An American classic reimagined: ‘Chicago’ aims to shine and dazzle on stage


Connor Lawless

Junior Michael McWilliams, senior Maxwell Petrie and junior Preston Green lift sophomore Miranda Slingluff while choreographer Denise Day instructs during rehersal for “Chicago the Musical,” which will debut December 6.

This year’s fall production “Chicago the Musical,” directed by fine and performing arts teacher Maura Morrison, will debut on December 6, telling a story about the effects of jealousy and fame.

Set in the Jazz era of the 1920s, the show explores corruption and crime through the lives of the main characters Velma and Roxy.

“There’s a comical element to it, so it’s very different from any other show I’ve directed,” Morrison said.

Senior Chris Martin agrees that this will be an unique experience because of the fascinating plot.

“Chicago seems like an interesting one to me.” Martin said. “It’s a lot about duplicity and double crossing and very rascally people interacting with one another. That can be fun and interesting.”

According to vocal coach and fine and performing arts teacher Katherine Waters, there are complications with putting on a production of this size.

“The hardest part is making sure that everybody knows their vocals well enough to dance and look like a character,” Waters said. “They’re singing harmonies and conveying a mood or an attitude. A lot of it is a little bit sarcastic.”

The size of the production also makes costume creation more difficult, according to science teacher and costume designer Brian Kelly.

“One of the hardest parts is that there are so many students that’ll be in the show and it’s difficult trying to make sure that your costumes are consistent from one student to the next,” Kelly said.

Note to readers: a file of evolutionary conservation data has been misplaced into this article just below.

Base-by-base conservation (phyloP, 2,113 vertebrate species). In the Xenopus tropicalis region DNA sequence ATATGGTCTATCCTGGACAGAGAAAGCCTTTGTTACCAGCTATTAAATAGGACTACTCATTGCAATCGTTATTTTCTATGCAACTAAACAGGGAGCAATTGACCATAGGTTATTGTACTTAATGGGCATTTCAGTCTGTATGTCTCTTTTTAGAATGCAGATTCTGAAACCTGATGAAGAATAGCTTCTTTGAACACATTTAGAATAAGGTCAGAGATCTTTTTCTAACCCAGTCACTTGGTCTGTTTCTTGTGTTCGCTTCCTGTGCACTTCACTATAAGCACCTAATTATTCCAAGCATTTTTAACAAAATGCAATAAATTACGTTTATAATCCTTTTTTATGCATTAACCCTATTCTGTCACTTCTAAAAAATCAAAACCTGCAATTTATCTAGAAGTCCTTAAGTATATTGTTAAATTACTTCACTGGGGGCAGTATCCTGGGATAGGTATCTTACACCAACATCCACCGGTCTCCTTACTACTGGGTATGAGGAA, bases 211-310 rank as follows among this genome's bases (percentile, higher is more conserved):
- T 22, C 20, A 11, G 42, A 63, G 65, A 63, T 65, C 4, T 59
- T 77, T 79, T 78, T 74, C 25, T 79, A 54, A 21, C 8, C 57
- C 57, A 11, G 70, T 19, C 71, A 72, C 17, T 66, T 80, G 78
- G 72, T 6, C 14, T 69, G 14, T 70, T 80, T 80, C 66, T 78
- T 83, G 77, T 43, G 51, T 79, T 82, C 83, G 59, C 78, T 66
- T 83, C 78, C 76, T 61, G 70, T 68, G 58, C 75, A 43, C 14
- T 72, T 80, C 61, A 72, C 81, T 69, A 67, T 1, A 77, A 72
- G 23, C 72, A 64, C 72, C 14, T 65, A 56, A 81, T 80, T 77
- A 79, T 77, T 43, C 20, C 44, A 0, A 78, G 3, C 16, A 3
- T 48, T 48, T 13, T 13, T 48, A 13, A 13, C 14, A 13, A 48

The fact that there are many students in the show raises a concern for Martin as well.

“I think we have a pretty big cast and it can be difficult to keep control of people,” Martin said. “[We have to] make sure we stay on track because it’s very easy for a large number of people to hang around on the scene and not really participate in the rehearsal.”

In addition to problems resulting from the size of the production, the musical staff needs to sort out some technical difficulties, according to applied arts and technology teacher and assistant set designer Daniel Strickland.

“This year they’re talking about putting the pit orchestra on stage, so we are trying to figure out a way to fit all the students who are playing along with the conductors,” Strickland said. “[Another] hard part is that the actors and the musicians have to see [band teacher Eric Vincent] when he tells them what to do. We have to hook up monitors and cameras.”

Although there’s a lot of work to be done, much of the student body is thrilled for the fall musical.

“I’ve been in every fall and every spring show,” Martin said. “[“Chicago the Musical”] would be a good opportunity for me to explore something that has been proclaimed as being really great for a long time.”

Senior Annalise Loizeaux is looking forward to introducing the world of theater to the underclassmen of Algonquin.

“There’s so many kids that are below us, and I’m so excited to meet them and take them under my wing.” Loizeaux said. “I hope to get to know all the younger kids and build them up so that when we leave they can take over the theater department.”

Freshman Shrutika Kumar is excited to be in the musical for the first time.

“I am pumped,” Freshman Shrutika Kumar said. “It’s a fun way to get involved with your friends and sing and dance.”

Auditions for the show took place on September 12 and 13.

“We’re really excited about the show because 55 students auditioned, so there’s enthusiasm for that and we have a lot of really exciting talent coming up,” Waters said.

In order to get more of the school community involved, students and faculty will be helping to make the sets, props and performing the instrumental music for the production. Kelly is in charge of costume design.

“The costumes will be the best we can make them out to be,” Kelly said. “[There will be] 20th century style costumes: low waists on the dresses, skirts, and high waisted pants for the men. It’ll also take a few liberties, so there’ll be a lot more sparkly and flashy things from the [Jazz] era.”

In order for the show to be a success, every piece of the musical needs to come together.

“Everything works together,” Kelly said. “The costumes and make-up and props and the set and all of the things that go into the musical really pull it all together.”